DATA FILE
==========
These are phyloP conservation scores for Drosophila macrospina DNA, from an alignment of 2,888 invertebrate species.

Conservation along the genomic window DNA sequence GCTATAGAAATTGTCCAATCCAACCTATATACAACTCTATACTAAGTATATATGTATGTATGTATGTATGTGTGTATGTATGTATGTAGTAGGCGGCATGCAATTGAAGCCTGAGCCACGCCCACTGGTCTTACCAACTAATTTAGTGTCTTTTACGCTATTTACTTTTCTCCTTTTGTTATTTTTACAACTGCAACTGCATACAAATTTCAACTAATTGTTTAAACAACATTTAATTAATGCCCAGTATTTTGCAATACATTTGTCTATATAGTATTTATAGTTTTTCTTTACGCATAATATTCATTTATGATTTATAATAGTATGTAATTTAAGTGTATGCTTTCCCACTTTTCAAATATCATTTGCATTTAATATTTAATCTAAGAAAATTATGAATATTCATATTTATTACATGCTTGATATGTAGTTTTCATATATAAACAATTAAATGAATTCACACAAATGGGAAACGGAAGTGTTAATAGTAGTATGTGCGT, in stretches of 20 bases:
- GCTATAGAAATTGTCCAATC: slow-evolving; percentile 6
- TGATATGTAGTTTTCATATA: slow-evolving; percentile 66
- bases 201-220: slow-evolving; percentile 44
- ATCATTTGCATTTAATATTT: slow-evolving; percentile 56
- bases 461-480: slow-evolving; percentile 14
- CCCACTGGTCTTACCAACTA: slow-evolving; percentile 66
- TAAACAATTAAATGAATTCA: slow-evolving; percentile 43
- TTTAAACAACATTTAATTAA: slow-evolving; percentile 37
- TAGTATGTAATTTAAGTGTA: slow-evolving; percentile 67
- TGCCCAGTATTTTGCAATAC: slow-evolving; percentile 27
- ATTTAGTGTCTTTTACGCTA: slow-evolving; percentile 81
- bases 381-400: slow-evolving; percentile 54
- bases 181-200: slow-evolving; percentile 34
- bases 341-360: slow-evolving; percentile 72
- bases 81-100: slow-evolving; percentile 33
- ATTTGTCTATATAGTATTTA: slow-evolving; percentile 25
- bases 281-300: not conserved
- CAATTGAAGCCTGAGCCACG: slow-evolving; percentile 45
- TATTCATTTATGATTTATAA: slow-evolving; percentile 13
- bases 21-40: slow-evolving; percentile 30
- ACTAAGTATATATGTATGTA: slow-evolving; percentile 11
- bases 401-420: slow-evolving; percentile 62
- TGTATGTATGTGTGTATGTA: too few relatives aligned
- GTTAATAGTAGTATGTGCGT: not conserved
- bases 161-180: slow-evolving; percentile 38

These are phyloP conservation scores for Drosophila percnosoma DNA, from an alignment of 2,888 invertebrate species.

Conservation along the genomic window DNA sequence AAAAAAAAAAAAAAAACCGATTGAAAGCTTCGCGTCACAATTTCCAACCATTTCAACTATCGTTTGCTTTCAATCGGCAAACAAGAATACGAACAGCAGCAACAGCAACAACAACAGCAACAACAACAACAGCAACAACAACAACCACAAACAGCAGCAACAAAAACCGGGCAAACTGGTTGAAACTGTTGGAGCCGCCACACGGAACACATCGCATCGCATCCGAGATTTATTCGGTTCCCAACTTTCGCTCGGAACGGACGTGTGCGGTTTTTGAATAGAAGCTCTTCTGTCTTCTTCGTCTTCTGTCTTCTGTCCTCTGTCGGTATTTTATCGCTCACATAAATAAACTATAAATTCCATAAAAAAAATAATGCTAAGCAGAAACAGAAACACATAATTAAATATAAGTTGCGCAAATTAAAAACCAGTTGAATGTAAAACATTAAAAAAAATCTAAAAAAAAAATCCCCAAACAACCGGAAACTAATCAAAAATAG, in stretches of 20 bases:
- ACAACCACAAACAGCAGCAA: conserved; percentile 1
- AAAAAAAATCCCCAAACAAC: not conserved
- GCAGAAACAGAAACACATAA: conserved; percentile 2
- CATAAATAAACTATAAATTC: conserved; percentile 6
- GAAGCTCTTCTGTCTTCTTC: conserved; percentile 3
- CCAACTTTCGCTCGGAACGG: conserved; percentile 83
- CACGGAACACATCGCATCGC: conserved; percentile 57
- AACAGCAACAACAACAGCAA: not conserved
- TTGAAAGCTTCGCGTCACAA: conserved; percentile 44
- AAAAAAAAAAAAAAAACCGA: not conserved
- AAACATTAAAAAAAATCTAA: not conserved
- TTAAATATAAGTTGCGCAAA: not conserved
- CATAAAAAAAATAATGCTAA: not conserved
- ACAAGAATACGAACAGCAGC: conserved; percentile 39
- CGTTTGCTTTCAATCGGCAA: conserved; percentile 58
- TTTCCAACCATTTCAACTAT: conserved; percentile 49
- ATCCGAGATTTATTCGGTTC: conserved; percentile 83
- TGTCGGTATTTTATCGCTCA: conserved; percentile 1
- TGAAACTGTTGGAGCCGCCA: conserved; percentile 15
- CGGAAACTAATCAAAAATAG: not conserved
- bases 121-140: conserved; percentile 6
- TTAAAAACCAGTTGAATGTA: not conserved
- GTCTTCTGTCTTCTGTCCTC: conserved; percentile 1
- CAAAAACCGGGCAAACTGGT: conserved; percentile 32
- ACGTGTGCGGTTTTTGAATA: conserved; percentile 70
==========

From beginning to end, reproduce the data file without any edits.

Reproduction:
These are phyloP conservation scores for Drosophila macrospina DNA, from an alignment of 2,888 invertebrate species.

Conservation along the genomic window DNA sequence GCTATAGAAATTGTCCAATCCAACCTATATACAACTCTATACTAAGTATATATGTATGTATGTATGTATGTGTGTATGTATGTATGTAGTAGGCGGCATGCAATTGAAGCCTGAGCCACGCCCACTGGTCTTACCAACTAATTTAGTGTCTTTTACGCTATTTACTTTTCTCCTTTTGTTATTTTTACAACTGCAACTGCATACAAATTTCAACTAATTGTTTAAACAACATTTAATTAATGCCCAGTATTTTGCAATACATTTGTCTATATAGTATTTATAGTTTTTCTTTACGCATAATATTCATTTATGATTTATAATAGTATGTAATTTAAGTGTATGCTTTCCCACTTTTCAAATATCATTTGCATTTAATATTTAATCTAAGAAAATTATGAATATTCATATTTATTACATGCTTGATATGTAGTTTTCATATATAAACAATTAAATGAATTCACACAAATGGGAAACGGAAGTGTTAATAGTAGTATGTGCGT, in stretches of 20 bases:
- GCTATAGAAATTGTCCAATC: slow-evolving; percentile 6
- TGATATGTAGTTTTCATATA: slow-evolving; percentile 66
- bases 201-220: slow-evolving; percentile 44
- ATCATTTGCATTTAATATTT: slow-evolving; percentile 56
- bases 461-480: slow-evolving; percentile 14
- CCCACTGGTCTTACCAACTA: slow-evolving; percentile 66
- TAAACAATTAAATGAATTCA: slow-evolving; percentile 43
- TTTAAACAACATTTAATTAA: slow-evolving; percentile 37
- TAGTATGTAATTTAAGTGTA: slow-evolving; percentile 67
- TGCCCAGTATTTTGCAATAC: slow-evolving; percentile 27
- ATTTAGTGTCTTTTACGCTA: slow-evolving; percentile 81
- bases 381-400: slow-evolving; percentile 54
- bases 181-200: slow-evolving; percentile 34
- bases 341-360: slow-evolving; percentile 72
- bases 81-100: slow-evolving; percentile 33
- ATTTGTCTATATAGTATTTA: slow-evolving; percentile 25
- bases 281-300: not conserved
- CAATTGAAGCCTGAGCCACG: slow-evolving; percentile 45
- TATTCATTTATGATTTATAA: slow-evolving; percentile 13
- bases 21-40: slow-evolving; percentile 30
- ACTAAGTATATATGTATGTA: slow-evolving; percentile 11
- bases 401-420: slow-evolving; percentile 62
- TGTATGTATGTGTGTATGTA: too few relatives aligned
- GTTAATAGTAGTATGTGCGT: not conserved
- bases 161-180: slow-evolving; percentile 38

These are phyloP conservation scores for Drosophila percnosoma DNA, from an alignment of 2,888 invertebrate species.

Conservation along the genomic window DNA sequence AAAAAAAAAAAAAAAACCGATTGAAAGCTTCGCGTCACAATTTCCAACCATTTCAACTATCGTTTGCTTTCAATCGGCAAACAAGAATACGAACAGCAGCAACAGCAACAACAACAGCAACAACAACAACAGCAACAACAACAACCACAAACAGCAGCAACAAAAACCGGGCAAACTGGTTGAAACTGTTGGAGCCGCCACACGGAACACATCGCATCGCATCCGAGATTTATTCGGTTCCCAACTTTCGCTCGGAACGGACGTGTGCGGTTTTTGAATAGAAGCTCTTCTGTCTTCTTCGTCTTCTGTCTTCTGTCCTCTGTCGGTATTTTATCGCTCACATAAATAAACTATAAATTCCATAAAAAAAATAATGCTAAGCAGAAACAGAAACACATAATTAAATATAAGTTGCGCAAATTAAAAACCAGTTGAATGTAAAACATTAAAAAAAATCTAAAAAAAAAATCCCCAAACAACCGGAAACTAATCAAAAATAG, in stretches of 20 bases:
- ACAACCACAAACAGCAGCAA: conserved; percentile 1
- AAAAAAAATCCCCAAACAAC: not conserved
- GCAGAAACAGAAACACATAA: conserved; percentile 2
- CATAAATAAACTATAAATTC: conserved; percentile 6
- GAAGCTCTTCTGTCTTCTTC: conserved; percentile 3
- CCAACTTTCGCTCGGAACGG: conserved; percentile 83
- CACGGAACACATCGCATCGC: conserved; percentile 57
- AACAGCAACAACAACAGCAA: not conserved
- TTGAAAGCTTCGCGTCACAA: conserved; percentile 44
- AAAAAAAAAAAAAAAACCGA: not conserved
- AAACATTAAAAAAAATCTAA: not conserved
- TTAAATATAAGTTGCGCAAA: not conserved
- CATAAAAAAAATAATGCTAA: not conserved
- ACAAGAATACGAACAGCAGC: conserved; percentile 39
- CGTTTGCTTTCAATCGGCAA: conserved; percentile 58
- TTTCCAACCATTTCAACTAT: conserved; percentile 49
- ATCCGAGATTTATTCGGTTC: conserved; percentile 83
- TGTCGGTATTTTATCGCTCA: conserved; percentile 1
- TGAAACTGTTGGAGCCGCCA: conserved; percentile 15
- CGGAAACTAATCAAAAATAG: not conserved
- bases 121-140: conserved; percentile 6
- TTAAAAACCAGTTGAATGTA: not conserved
- GTCTTCTGTCTTCTGTCCTC: conserved; percentile 1
- CAAAAACCGGGCAAACTGGT: conserved; percentile 32
- ACGTGTGCGGTTTTTGAATA: conserved; percentile 70